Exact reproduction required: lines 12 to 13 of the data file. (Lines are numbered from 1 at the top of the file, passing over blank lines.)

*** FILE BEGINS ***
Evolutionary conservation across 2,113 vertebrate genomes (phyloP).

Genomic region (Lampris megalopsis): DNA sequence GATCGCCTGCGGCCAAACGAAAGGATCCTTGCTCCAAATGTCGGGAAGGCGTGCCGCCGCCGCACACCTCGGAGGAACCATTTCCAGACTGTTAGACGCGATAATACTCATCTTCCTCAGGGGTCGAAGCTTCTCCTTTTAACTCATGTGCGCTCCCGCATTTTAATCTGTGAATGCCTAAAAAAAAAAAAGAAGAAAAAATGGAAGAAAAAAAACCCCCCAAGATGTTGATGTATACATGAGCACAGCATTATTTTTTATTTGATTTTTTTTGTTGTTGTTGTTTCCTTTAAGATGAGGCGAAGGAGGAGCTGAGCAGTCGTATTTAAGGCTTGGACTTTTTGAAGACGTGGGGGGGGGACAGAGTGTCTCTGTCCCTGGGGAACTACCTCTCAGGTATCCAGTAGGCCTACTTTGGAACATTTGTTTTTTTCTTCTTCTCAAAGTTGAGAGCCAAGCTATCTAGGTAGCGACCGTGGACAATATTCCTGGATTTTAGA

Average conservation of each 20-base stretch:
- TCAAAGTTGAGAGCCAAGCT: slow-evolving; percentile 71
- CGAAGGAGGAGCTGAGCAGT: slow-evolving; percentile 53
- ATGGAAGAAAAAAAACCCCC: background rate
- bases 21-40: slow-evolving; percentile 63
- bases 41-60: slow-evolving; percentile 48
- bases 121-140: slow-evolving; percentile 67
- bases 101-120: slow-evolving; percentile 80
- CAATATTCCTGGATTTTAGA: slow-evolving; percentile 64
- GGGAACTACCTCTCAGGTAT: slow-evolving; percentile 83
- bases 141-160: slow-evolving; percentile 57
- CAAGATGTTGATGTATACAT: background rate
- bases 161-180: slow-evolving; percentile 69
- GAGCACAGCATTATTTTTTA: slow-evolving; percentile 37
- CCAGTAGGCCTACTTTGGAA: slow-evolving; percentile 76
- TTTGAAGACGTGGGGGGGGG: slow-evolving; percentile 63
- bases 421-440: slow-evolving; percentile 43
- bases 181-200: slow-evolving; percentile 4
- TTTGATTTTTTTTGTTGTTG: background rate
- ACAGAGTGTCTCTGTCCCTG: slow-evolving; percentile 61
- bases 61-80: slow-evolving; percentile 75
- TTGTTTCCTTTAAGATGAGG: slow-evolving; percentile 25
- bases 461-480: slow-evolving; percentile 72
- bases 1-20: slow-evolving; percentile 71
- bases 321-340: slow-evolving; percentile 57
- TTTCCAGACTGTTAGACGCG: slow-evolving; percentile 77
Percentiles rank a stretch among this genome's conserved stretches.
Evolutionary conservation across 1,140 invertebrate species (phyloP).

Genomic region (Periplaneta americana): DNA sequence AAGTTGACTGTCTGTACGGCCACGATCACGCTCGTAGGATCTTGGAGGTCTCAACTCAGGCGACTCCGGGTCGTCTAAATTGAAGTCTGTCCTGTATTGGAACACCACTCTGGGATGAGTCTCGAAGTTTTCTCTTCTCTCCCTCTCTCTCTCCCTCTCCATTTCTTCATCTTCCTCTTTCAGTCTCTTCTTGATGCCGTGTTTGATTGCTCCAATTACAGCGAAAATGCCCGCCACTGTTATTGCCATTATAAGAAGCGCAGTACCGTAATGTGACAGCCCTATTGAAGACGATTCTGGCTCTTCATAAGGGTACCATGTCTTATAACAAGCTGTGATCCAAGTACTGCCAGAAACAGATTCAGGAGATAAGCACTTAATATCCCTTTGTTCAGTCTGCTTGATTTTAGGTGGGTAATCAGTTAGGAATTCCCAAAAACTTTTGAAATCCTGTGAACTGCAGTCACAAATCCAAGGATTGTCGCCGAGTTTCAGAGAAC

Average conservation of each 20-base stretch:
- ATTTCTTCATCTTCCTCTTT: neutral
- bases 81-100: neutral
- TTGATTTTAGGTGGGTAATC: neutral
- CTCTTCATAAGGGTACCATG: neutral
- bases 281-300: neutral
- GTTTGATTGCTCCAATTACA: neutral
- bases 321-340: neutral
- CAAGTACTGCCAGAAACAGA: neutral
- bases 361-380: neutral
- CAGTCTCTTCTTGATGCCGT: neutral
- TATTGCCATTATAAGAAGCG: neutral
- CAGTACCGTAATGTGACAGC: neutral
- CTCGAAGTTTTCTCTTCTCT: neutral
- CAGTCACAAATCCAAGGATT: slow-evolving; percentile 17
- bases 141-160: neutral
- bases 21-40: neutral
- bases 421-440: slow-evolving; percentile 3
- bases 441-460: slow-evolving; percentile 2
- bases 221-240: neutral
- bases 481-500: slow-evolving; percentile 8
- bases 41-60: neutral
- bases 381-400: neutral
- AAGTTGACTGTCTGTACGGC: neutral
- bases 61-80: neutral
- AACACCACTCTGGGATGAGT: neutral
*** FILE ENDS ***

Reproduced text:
- GGGAACTACCTCTCAGGTAT: slow-evolving; percentile 83
- bases 141-160: slow-evolving; percentile 57